Finding unused variables in a Terraform module

At work, we use Terraform to manage our infrastructure in AWS. We use modules to reduce repetition in our Terraform definitions, and we publish them in a public GitHub repo. A while back, I wrote a script that scans our modules and looks for unused variables, so that I could clean them all up.

In this post, I’m going to walk through the script and explain how it works. If you just want the script, you can skip to the end.

What variables are defined by a single Terraform file?

There’s a Python module for parsing HCL (the Terraform markup language), so let’s use that – much easier and more accurate than trying to detect variables manually. Here’s what that looks like:

import hcl


def get_variables_in_file(path):
    try:
        with open(path) as tf:
            tf_definitions = hcl.load(tf)
    except ValueError as err:
        raise ValueError(f"Error loading Terraform from {path}: {err}") from None

    try:
        return set(tf_definitions["variable"].keys())
    except KeyError:
        return set()

The hcl.load method does the heavy lifting. It returns a dictionary, where the keys are the different elements of the Terraform language – resource, variable, provider, and so on. Within the dictionary for each element, you get every instance of that element in the file.

For example, the following Terraform definition:

variable "queue_name" {
  description = "Name of the SQS queue to create"
}

resource "aws_sqs_queue" "q" {
  name            = "${var.queue_name}"
  redrive_policy = "{\"deadLetterTargetArn\":\"${aws_sqs_queue.dlq.arn}\",\"maxReceiveCount\":${var.max_receive_count}}"
}

resource "aws_sqs_queue" "dlq" {
  name = "${var.queue_name}_dlq"
}

gets a dictionary a bit like this:

{
  "resource": {
    "aws_sqs_queue": {
      "dlq": ...,
      "q": ...
    }
  },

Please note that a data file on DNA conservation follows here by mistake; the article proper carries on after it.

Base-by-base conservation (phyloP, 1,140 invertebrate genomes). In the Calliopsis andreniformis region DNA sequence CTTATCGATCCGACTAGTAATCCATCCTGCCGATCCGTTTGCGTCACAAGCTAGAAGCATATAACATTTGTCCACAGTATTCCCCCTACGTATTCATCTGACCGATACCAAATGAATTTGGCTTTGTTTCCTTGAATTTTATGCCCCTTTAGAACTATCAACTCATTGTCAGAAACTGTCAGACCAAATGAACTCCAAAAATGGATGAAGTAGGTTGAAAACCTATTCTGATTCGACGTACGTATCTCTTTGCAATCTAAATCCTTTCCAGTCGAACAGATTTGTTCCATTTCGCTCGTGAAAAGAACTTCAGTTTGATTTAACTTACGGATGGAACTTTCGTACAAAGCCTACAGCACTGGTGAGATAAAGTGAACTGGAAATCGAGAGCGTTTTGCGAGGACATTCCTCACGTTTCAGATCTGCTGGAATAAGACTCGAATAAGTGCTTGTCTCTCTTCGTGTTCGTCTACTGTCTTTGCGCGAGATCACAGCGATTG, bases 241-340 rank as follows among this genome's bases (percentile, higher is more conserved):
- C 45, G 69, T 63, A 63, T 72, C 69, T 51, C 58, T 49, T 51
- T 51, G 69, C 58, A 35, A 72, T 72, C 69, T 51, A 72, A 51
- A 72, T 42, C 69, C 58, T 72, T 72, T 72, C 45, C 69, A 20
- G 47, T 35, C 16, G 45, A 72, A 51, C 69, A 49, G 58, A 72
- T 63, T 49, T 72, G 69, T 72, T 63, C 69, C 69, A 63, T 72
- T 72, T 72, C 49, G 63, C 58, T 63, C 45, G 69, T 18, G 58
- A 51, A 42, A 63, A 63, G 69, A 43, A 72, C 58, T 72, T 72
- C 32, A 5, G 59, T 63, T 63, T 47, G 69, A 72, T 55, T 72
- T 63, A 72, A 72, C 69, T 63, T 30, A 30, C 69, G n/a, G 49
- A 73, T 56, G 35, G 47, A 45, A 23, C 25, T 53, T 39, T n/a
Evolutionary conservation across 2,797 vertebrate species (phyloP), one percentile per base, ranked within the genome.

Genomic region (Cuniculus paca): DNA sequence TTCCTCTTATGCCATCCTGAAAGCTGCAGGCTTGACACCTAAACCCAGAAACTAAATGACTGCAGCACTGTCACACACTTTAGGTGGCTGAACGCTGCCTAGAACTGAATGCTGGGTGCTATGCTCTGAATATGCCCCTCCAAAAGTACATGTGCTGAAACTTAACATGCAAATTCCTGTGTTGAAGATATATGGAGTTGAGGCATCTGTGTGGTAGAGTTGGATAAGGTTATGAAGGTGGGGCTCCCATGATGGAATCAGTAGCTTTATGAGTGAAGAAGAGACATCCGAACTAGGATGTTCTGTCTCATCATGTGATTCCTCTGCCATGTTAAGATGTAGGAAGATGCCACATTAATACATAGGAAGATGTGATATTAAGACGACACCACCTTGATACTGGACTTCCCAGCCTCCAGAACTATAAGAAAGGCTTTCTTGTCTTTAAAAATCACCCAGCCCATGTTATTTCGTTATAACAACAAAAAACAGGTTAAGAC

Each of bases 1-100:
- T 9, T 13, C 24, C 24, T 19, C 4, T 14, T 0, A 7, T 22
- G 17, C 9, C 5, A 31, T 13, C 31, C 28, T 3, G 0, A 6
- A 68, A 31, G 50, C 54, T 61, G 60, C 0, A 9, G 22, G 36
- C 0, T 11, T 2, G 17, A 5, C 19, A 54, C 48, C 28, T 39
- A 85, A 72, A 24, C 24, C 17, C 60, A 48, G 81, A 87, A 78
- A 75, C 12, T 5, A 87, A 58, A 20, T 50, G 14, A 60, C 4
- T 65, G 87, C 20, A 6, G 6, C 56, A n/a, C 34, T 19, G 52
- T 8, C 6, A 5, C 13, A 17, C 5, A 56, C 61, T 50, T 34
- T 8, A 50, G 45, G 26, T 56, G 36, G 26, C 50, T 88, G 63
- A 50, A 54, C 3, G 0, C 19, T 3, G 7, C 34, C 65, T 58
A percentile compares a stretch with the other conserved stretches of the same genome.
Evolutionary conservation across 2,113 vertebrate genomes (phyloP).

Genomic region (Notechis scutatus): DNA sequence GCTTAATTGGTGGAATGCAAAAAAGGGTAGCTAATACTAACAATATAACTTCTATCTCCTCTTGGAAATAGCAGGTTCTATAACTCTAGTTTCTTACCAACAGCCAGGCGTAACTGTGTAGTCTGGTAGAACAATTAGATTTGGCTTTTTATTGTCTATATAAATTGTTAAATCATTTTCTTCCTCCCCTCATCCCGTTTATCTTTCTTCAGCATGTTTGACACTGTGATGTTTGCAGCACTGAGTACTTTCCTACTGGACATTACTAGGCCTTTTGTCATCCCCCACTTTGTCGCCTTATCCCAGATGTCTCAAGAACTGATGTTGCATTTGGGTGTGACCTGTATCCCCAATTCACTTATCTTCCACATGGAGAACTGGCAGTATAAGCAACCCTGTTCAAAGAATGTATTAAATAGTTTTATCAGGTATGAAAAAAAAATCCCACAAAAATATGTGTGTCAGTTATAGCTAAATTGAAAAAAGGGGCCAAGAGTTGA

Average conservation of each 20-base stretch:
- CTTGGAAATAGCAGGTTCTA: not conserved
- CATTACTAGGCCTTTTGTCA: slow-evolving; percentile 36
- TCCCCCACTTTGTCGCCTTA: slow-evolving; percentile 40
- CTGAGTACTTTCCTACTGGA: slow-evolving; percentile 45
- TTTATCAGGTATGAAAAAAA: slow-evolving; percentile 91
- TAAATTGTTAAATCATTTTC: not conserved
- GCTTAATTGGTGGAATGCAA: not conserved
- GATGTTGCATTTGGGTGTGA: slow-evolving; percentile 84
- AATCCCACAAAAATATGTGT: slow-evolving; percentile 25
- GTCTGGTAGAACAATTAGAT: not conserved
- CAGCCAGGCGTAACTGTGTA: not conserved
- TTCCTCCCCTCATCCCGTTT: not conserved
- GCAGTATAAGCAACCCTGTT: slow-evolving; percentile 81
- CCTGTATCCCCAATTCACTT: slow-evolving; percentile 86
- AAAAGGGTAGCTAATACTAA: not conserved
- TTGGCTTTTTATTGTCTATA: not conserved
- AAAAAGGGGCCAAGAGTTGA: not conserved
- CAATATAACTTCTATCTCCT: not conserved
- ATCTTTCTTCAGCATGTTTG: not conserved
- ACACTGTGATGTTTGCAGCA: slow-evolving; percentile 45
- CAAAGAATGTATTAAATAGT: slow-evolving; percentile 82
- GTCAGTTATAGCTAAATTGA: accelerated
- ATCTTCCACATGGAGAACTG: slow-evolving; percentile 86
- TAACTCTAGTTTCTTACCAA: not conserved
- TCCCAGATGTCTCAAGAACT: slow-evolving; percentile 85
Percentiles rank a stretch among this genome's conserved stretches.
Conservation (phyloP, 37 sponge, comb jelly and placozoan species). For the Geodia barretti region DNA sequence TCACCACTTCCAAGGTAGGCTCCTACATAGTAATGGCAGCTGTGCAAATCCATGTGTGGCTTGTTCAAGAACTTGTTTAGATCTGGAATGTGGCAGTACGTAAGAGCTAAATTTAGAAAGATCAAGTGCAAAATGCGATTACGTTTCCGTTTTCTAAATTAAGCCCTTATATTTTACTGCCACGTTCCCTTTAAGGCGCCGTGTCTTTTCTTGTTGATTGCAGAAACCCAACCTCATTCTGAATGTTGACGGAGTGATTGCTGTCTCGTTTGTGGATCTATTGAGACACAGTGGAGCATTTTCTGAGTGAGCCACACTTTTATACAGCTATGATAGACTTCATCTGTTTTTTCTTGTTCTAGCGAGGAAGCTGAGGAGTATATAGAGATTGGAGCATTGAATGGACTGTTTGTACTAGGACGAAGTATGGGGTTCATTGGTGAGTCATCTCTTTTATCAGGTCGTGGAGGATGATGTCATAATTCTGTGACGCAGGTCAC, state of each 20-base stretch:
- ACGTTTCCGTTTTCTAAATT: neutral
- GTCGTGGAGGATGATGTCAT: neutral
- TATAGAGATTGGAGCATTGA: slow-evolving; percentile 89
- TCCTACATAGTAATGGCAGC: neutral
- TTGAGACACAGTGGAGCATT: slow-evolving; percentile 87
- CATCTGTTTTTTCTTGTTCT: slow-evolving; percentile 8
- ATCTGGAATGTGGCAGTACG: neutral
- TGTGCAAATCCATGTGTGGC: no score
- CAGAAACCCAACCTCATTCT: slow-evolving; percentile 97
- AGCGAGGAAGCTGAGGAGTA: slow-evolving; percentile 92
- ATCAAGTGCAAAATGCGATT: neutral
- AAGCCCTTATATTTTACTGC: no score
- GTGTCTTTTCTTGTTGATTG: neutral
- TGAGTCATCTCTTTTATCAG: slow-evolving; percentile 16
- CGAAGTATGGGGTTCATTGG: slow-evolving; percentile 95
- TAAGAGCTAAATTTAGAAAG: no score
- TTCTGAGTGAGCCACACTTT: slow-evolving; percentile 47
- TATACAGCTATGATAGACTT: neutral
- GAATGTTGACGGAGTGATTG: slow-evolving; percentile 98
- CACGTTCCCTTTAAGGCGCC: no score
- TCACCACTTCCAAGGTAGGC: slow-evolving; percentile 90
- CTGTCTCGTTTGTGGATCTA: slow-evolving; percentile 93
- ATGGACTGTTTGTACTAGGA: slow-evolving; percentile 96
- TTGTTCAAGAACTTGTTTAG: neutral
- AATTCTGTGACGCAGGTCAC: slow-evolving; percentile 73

"variable": {
    "queue_name": ...
  }
}

Getting the list of keys in the variable block (if it’s present) tells us the variables defined in this file.

Sometimes you’ll discover the Terraform inside a file is just malformed (or the file is empty!) – so we wrap the exception we receive to include the file path. The from None disables exception chaining in Python 3, and makes the traceback a little cleaner.

What variables are defined by a Terraform module?

Once we can get the variables defined by a single file, we can get all the variables defined in a module.

A module is a collection of Terraform files in the same directory, so we can find them by using os.listdir, like so:

import os


def tf_files_in_module(dirname):
    for f in os.listdir(dirname):
        if f.endswith(".tf"):
            yield f


def get_variables_in_module(dirname):
    all_variables = {}

    for f in tf_files_in_module(dirname):
        for varname in get_variables_in_file(os.path.join(dirname, f)):
            all_variables[varname] = f

    return all_variables

This returns a map from (variable name) to (file where the variable was defined). If a variable turns out to be redundant, knowing which file it was defined in will be helpful when we go back to delete it.

Does a module have any unused variables?

Once we have a list of variables defined in a module, we need to go back to see which of them are in use. I haven’t found such a good way to do this – right now the best I’ve come up with is to look for the string var.VARIABLE_NAME in all the files. It’s a bit crude, but seems to work.

Here’s the code:

def find_unused_variables_in_module(dirname):
    unused_variables = get_variables_in_module(dirname)

    for f in tf_files_in_module(dirname):
        if not unused_variables:
            return {}

        tf_src = open(os.path.join(dirname, f)).read()
        for varname in list(unused_variables):
            if f"var.{varname}" in tf_src:
                del unused_variables[varname]

    return unused_variables

We start by getting a list of all the variables defined in the module.

Then we go through the files in the module, one-by-one. If we don’t have any unused variables left, we can exit early – checking the rest of the files won’t tell us anything new. Otherwise, we open the file, read the Terraform source, and look for instances of the variables we haven’t seen used yet. If we see a variable in use, we delete it from the dict.